University and college chiefs across the region are putting in place packages of both pastoral and academic support for students experiencing a far-from-normal start to term.
With at least 18 north-east students infected with coronavirus and hundreds more confirmed to their halls as a precaution, education bosses are insisting students will be duly supported.
It comes after Scottish Government-backed calls for students to stay confined to their halls this weekend resulted in some students fearing anxiety at the prospect of isolation.
Nick Edwards, head of student support at Aberdeen University, said: “We know this is a difficult time, particularly for those who have chosen to move away from home, and I urge anyone who is struggling or has concerns to get in touch with our support teams.
“While we are adhering to government and NHS guidance, we recognise that essential measures such as limiting face-to-face activities on campus, asking students not to socialise in each other’s flats and asking some students to self-isolate will have raised issues and concerns for many of our community.”
He said food parcels, emergency funding and online support are in place for the university’s 72 self-isolating students, of which 16 have tested positive, in Wavell House at its Hillhead accommodation complex.
Two positive cases have also been confirmed at North East Scotland Collage’s campus at Altens since classes resumed there three weeks ago, but no other students have had to self-isolate.
It has introduced a support programme for staff and students, though, and is offering free counselling and interactive as well as in-person meetings.
College principal Neil Cowie said lecturers were being “agile in their approach” to teaching with access to campuses being “carefully managed”.
“Every decision we take is underpinned by health, wellbeing and safety,” he said.
“In addition to the extensive measures we have in place to prevent the spread of coronavirus at our facilities, we also have comprehensive support mechanisms to ensure students and staff have the help they need to negotiate these challenging times.”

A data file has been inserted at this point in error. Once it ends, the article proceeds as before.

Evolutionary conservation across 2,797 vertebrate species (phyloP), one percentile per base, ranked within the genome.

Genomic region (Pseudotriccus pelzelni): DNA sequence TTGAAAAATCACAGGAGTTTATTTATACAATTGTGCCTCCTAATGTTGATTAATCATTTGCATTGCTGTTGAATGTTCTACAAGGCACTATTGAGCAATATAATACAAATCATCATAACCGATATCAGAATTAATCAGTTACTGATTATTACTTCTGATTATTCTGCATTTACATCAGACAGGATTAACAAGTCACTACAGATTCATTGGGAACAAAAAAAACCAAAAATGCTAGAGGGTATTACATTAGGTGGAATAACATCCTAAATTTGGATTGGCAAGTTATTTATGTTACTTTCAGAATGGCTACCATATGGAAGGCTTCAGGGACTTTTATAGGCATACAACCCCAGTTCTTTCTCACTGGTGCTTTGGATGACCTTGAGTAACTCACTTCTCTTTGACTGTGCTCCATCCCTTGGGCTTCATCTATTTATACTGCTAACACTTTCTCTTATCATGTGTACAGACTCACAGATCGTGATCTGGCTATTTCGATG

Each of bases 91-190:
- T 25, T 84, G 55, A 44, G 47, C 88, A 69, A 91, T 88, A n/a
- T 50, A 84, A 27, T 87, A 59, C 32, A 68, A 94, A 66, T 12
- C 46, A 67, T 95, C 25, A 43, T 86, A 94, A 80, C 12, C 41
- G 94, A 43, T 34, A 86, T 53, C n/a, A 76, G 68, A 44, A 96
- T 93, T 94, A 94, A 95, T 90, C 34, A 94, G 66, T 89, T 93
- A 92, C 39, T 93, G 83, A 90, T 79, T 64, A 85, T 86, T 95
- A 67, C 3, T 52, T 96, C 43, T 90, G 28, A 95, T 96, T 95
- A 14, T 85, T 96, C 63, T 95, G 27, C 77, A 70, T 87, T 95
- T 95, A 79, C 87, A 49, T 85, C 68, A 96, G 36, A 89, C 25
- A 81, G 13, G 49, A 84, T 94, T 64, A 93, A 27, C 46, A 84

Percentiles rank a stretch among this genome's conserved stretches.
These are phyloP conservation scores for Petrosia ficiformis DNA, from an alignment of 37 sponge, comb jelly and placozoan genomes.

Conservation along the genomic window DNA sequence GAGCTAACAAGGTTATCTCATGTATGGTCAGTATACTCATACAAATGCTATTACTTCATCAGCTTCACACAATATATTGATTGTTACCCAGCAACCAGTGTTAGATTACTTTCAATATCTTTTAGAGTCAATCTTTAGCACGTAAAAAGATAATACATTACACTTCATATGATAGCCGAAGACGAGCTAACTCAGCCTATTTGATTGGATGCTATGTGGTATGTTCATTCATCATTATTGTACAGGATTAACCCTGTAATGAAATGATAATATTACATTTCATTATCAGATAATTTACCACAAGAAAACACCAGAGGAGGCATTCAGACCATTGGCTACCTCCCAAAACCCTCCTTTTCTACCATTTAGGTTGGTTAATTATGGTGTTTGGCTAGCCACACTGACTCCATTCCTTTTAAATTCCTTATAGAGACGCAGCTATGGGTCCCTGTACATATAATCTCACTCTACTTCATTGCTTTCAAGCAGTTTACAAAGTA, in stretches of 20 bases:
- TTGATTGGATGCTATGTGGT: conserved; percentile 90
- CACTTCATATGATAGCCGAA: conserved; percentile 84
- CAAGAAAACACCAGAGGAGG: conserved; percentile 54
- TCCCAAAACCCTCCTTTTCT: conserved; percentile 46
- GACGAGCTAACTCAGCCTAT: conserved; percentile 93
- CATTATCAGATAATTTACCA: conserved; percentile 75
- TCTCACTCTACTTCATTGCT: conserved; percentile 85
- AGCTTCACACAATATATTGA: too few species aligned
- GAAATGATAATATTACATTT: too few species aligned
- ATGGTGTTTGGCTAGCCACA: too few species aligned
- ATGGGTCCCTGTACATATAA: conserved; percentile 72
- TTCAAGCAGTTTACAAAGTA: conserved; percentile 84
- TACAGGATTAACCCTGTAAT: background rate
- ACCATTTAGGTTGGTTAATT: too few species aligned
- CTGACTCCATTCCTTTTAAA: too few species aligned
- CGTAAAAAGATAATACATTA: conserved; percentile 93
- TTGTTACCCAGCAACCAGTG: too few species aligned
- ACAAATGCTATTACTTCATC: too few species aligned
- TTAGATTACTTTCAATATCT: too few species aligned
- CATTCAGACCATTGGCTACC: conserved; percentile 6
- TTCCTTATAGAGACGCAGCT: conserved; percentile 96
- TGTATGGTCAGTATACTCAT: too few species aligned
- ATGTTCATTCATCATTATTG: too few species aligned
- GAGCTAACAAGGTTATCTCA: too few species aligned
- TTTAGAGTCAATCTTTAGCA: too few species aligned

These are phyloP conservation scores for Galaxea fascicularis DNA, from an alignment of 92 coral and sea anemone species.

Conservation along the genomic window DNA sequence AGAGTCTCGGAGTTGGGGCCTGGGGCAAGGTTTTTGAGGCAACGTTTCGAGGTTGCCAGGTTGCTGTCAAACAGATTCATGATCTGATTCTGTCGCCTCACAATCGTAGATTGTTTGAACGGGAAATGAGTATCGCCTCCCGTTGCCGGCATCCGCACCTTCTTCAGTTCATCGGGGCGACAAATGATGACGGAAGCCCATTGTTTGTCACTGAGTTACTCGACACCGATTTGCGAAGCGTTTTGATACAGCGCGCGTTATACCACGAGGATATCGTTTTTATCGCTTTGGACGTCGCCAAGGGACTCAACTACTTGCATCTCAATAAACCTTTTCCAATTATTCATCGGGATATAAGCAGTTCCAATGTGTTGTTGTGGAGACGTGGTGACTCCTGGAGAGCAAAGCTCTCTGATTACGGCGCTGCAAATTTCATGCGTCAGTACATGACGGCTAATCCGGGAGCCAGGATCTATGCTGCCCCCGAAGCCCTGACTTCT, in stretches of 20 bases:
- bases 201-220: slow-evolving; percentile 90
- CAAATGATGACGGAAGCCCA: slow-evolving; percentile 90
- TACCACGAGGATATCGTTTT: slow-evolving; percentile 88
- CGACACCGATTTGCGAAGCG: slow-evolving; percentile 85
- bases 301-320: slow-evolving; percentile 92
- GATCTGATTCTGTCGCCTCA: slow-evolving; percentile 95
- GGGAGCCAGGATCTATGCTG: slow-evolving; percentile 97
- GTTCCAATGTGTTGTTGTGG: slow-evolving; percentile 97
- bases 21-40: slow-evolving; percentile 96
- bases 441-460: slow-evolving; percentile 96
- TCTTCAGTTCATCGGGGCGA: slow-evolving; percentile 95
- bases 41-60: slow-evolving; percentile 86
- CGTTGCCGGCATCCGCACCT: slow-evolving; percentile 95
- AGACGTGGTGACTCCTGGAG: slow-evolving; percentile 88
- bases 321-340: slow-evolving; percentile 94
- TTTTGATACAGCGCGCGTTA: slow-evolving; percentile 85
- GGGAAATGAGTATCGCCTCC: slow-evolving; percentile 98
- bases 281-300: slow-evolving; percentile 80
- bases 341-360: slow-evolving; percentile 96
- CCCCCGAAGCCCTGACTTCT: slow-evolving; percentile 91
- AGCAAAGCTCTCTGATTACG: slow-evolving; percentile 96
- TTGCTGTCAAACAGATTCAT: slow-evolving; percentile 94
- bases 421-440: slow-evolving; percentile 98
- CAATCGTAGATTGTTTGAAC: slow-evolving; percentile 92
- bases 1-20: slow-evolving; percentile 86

The University of the Highlands and Islands, meanwhile has avoided any outbreaks across its 13 institutions so far, and applauded the “good behaviour” of the small percentage of its students who live in campus accommodation.
It too is using blended learning techniques and some face-to-face teaching and says it is constantly adapting to changing government guidelines.
A spokeswoman added: “Over 90% of our students would normally commute to our campuses across the Highlands and Islands, Moray and Perthshire, although this total number has significantly reduced due to Covid-19 restrictions.
“We have very small numbers of students living in student accommodation.
“These students have multiple points of contact with residences and campus staff, their tutors and course staff as well has having access to regional and local facilities to support mental health and wellbeing.
“The students who live in the residences across our region have behaved extremely well under the current guidance and, while we have had a very small number of students who have self-isolated in residences as a precaution over the last few weeks, we have had no positive cases of Covid-19.
“However, we continue to be vigilant and are supporting and advising all students on Covid-19 matters and urge them to follow Scottish Government guidelines.”
Robert Gordon University and its student union say they used freshers’ week to help youngsters adapt to the blended learning model and the new safety measures in place across.
A university spokesman said: “During this time, they have been able to access support, take part in social events, and find out more about the university and everything there is to help them on their educational journey.
“For those staying in university accommodation, our ResLife staff are on hand around the clock to provide dedicated support and welfare advice.
“To mitigate the impact of the pandemic, we need to adapt the way we live, study and work to ensure we keep our community safe.
“We know that it is a hard time for all our students and we are here to fully support them, from both pastoral and academic perspectives, throughout their entire time at university.”